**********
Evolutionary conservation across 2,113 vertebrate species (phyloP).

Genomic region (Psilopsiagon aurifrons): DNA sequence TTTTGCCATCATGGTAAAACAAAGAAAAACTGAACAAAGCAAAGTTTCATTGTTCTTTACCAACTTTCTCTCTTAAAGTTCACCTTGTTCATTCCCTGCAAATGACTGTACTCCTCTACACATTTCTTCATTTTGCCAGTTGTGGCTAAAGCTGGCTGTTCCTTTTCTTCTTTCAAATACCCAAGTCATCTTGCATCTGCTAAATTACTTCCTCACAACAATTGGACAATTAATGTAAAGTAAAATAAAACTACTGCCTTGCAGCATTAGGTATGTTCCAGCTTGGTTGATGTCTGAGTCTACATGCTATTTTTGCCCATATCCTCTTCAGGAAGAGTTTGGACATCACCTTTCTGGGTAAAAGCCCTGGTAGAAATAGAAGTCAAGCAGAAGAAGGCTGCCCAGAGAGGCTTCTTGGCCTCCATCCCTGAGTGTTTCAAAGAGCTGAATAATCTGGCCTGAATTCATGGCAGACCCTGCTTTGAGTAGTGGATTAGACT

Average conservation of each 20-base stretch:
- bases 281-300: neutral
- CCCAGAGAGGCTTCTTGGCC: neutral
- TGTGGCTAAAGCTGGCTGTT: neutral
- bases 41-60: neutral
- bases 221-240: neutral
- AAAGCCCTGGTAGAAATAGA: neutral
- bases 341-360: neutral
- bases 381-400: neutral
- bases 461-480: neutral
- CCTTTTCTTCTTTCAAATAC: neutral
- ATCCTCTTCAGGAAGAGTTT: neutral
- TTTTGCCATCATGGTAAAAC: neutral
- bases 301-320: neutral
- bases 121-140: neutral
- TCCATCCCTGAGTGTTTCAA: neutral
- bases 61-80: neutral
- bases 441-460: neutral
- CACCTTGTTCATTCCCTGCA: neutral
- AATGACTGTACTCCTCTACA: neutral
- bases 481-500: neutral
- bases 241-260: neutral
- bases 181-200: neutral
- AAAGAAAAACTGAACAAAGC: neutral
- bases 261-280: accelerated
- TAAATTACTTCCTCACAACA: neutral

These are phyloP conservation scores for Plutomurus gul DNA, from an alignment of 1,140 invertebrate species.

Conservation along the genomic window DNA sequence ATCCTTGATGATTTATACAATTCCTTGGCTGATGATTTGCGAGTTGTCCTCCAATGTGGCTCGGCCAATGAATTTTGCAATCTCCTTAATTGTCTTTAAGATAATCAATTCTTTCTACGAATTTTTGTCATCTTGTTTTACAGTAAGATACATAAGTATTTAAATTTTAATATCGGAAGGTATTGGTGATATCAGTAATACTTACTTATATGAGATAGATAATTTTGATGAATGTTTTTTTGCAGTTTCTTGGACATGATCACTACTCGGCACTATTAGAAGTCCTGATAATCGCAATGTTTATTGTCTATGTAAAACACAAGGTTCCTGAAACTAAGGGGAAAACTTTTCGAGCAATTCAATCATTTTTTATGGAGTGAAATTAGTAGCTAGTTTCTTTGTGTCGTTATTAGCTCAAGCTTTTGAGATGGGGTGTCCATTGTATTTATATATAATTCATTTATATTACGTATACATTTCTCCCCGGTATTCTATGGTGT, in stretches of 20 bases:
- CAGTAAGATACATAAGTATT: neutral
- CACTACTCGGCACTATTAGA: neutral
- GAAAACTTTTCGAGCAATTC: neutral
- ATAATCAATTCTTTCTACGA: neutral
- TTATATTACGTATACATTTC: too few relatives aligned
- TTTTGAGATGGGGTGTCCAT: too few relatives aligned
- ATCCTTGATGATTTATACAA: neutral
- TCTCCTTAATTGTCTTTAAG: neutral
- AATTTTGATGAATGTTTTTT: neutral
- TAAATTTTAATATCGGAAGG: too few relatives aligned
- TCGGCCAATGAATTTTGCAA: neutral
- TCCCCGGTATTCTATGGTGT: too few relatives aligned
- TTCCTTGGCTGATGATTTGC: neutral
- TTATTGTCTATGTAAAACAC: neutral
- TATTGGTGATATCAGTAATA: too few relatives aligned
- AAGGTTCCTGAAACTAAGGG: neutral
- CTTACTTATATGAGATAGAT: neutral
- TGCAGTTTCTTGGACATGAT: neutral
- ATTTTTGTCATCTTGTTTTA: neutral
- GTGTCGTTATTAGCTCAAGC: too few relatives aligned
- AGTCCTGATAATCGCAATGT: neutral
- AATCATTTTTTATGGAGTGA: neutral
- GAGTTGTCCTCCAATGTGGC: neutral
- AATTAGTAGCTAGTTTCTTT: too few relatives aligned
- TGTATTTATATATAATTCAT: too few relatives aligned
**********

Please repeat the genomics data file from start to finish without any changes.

Evolutionary conservation across 2,113 vertebrate species (phyloP).

Genomic region (Psilopsiagon aurifrons): DNA sequence TTTTGCCATCATGGTAAAACAAAGAAAAACTGAACAAAGCAAAGTTTCATTGTTCTTTACCAACTTTCTCTCTTAAAGTTCACCTTGTTCATTCCCTGCAAATGACTGTACTCCTCTACACATTTCTTCATTTTGCCAGTTGTGGCTAAAGCTGGCTGTTCCTTTTCTTCTTTCAAATACCCAAGTCATCTTGCATCTGCTAAATTACTTCCTCACAACAATTGGACAATTAATGTAAAGTAAAATAAAACTACTGCCTTGCAGCATTAGGTATGTTCCAGCTTGGTTGATGTCTGAGTCTACATGCTATTTTTGCCCATATCCTCTTCAGGAAGAGTTTGGACATCACCTTTCTGGGTAAAAGCCCTGGTAGAAATAGAAGTCAAGCAGAAGAAGGCTGCCCAGAGAGGCTTCTTGGCCTCCATCCCTGAGTGTTTCAAAGAGCTGAATAATCTGGCCTGAATTCATGGCAGACCCTGCTTTGAGTAGTGGATTAGACT

Average conservation of each 20-base stretch:
- bases 281-300: neutral
- CCCAGAGAGGCTTCTTGGCC: neutral
- TGTGGCTAAAGCTGGCTGTT: neutral
- bases 41-60: neutral
- bases 221-240: neutral
- AAAGCCCTGGTAGAAATAGA: neutral
- bases 341-360: neutral
- bases 381-400: neutral
- bases 461-480: neutral
- CCTTTTCTTCTTTCAAATAC: neutral
- ATCCTCTTCAGGAAGAGTTT: neutral
- TTTTGCCATCATGGTAAAAC: neutral
- bases 301-320: neutral
- bases 121-140: neutral
- TCCATCCCTGAGTGTTTCAA: neutral
- bases 61-80: neutral
- bases 441-460: neutral
- CACCTTGTTCATTCCCTGCA: neutral
- AATGACTGTACTCCTCTACA: neutral
- bases 481-500: neutral
- bases 241-260: neutral
- bases 181-200: neutral
- AAAGAAAAACTGAACAAAGC: neutral
- bases 261-280: accelerated
- TAAATTACTTCCTCACAACA: neutral

These are phyloP conservation scores for Plutomurus gul DNA, from an alignment of 1,140 invertebrate species.

Conservation along the genomic window DNA sequence ATCCTTGATGATTTATACAATTCCTTGGCTGATGATTTGCGAGTTGTCCTCCAATGTGGCTCGGCCAATGAATTTTGCAATCTCCTTAATTGTCTTTAAGATAATCAATTCTTTCTACGAATTTTTGTCATCTTGTTTTACAGTAAGATACATAAGTATTTAAATTTTAATATCGGAAGGTATTGGTGATATCAGTAATACTTACTTATATGAGATAGATAATTTTGATGAATGTTTTTTTGCAGTTTCTTGGACATGATCACTACTCGGCACTATTAGAAGTCCTGATAATCGCAATGTTTATTGTCTATGTAAAACACAAGGTTCCTGAAACTAAGGGGAAAACTTTTCGAGCAATTCAATCATTTTTTATGGAGTGAAATTAGTAGCTAGTTTCTTTGTGTCGTTATTAGCTCAAGCTTTTGAGATGGGGTGTCCATTGTATTTATATATAATTCATTTATATTACGTATACATTTCTCCCCGGTATTCTATGGTGT, in stretches of 20 bases:
- CAGTAAGATACATAAGTATT: neutral
- CACTACTCGGCACTATTAGA: neutral
- GAAAACTTTTCGAGCAATTC: neutral
- ATAATCAATTCTTTCTACGA: neutral
- TTATATTACGTATACATTTC: too few relatives aligned
- TTTTGAGATGGGGTGTCCAT: too few relatives aligned
- ATCCTTGATGATTTATACAA: neutral
- TCTCCTTAATTGTCTTTAAG: neutral
- AATTTTGATGAATGTTTTTT: neutral
- TAAATTTTAATATCGGAAGG: too few relatives aligned
- TCGGCCAATGAATTTTGCAA: neutral
- TCCCCGGTATTCTATGGTGT: too few relatives aligned
- TTCCTTGGCTGATGATTTGC: neutral
- TTATTGTCTATGTAAAACAC: neutral
- TATTGGTGATATCAGTAATA: too few relatives aligned
- AAGGTTCCTGAAACTAAGGG: neutral
- CTTACTTATATGAGATAGAT: neutral
- TGCAGTTTCTTGGACATGAT: neutral
- ATTTTTGTCATCTTGTTTTA: neutral
- GTGTCGTTATTAGCTCAAGC: too few relatives aligned
- AGTCCTGATAATCGCAATGT: neutral
- AATCATTTTTTATGGAGTGA: neutral
- GAGTTGTCCTCCAATGTGGC: neutral
- AATTAGTAGCTAGTTTCTTT: too few relatives aligned
- TGTATTTATATATAATTCAT: too few relatives aligned